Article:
Thanks to the pandemic, American travelers are more stir-crazy now than ever. Many are looking to creative outlets to get their travel fix, which is why everything from camping to road-tripping is on the rise. If you’ve been itching to escape to the open road, but vanlifing isn’t quite your speed, a “skoolie” might be just what you need. One Vegas-based company has joined the movement by converting disused school buses into modern, Instagram-worthy adventure rigs.
Mybushotel is taking vanlifing to the next level. Instead of repurposing ordinary work vans, the company revives iconic, glossy yellow school buses into beautiful homes on wheels. From the outside, the bones of each Mybushotel bus are instantly recognizable, except for a bold coat of fresh paint and solar panels on the roof. Inside, however, each bus becomes something entirely different. “Every square inch of the skoolies we build is up to convenience, comfort, functionality, and aestheticism,” the company touts on its website. Every model is gutted down to the raw metal, then built back up with the help of interior designers, cabinetmakers, metalworkers, and professional artisans. The result is a bright, modern space awash in rich hardwoods, plush upholstery, and high-end fixtures. Plus, every model retains most of the original skylights and rows of windows lining both sides of the bus.
Each bus in Mybushotel’s lineup — all with names like Leon, Natasha, and Marius — is designed for full-time living. A dining area near the front offers seating for up to four. The adjacent kitchenette provides all the essentials to cook for an entire family, including a cooktop, a compact fridge, and a sink with running water. Ample cabinetry and counter space allow for storage and food prep on the go. In the middle of each bus is a complete wet bath with a working toilet and a stand-up shower. At the rear lies the bedroom which, depending on the specific model, accommodates two in a full-sized bed or an entire family in stacked bunks.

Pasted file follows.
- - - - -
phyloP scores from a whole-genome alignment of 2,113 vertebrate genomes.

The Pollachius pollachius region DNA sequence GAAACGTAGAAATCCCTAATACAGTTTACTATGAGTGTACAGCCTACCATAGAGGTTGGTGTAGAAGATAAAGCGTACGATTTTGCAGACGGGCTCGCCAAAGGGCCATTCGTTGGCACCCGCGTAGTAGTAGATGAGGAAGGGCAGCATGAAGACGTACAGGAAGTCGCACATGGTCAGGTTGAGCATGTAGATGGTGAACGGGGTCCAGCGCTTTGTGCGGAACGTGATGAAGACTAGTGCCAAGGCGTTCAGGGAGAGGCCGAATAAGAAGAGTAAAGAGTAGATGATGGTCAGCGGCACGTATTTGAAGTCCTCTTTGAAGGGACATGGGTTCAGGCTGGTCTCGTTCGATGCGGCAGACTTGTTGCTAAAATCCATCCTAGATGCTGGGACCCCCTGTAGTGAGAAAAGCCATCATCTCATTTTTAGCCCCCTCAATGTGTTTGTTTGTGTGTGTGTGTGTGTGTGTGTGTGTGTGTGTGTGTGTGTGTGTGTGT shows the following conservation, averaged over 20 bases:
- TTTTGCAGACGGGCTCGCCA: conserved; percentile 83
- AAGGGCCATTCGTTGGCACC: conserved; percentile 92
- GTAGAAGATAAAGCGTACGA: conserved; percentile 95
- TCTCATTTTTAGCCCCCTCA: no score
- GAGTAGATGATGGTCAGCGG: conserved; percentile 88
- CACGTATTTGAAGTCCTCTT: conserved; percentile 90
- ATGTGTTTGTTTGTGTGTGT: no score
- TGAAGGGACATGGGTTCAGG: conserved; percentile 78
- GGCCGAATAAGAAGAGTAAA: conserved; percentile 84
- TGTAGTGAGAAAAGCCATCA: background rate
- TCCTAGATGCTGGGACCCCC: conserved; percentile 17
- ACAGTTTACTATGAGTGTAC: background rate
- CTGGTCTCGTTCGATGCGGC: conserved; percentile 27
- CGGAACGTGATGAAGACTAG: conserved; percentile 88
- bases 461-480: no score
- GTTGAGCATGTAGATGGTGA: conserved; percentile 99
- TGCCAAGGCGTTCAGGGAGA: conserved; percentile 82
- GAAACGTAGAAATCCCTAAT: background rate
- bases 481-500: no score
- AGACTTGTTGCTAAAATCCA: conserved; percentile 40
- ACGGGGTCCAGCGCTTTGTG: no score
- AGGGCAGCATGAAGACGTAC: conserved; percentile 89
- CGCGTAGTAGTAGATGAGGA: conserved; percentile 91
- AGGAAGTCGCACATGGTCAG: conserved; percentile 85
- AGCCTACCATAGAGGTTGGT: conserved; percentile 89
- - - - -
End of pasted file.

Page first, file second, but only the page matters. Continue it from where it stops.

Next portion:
The concept of the skoolie dates back to at least the 1960s. Repurposing old school buses makes economical and environmental sense. By most estimates, 500,000 school buses are currently in service in the U.S. After a relatively short life, most are cannibalized for parts or left to rust in a junkyard. With a little creativity and mechanical know-how, it’s possible to bring them back to life for at least another 100,000 miles.
Mybushotel’s entry-level Natasha is priced at $45,000, while other models top $60,000. For customers with something more specific in mind, the company also offers custom builds. While they aren’t exactly cheap, they’re more affordable than most comparable RVs. Plus, they’re guaranteed to look unlike anything else on the road or at the campground. Anyone interested in trying before they buy can opt to rent a Mybushotel from the company’s Vegas office.
If the vanlife is more your speed, check out Ready Set Van’s off-grid-ready electric campervans.
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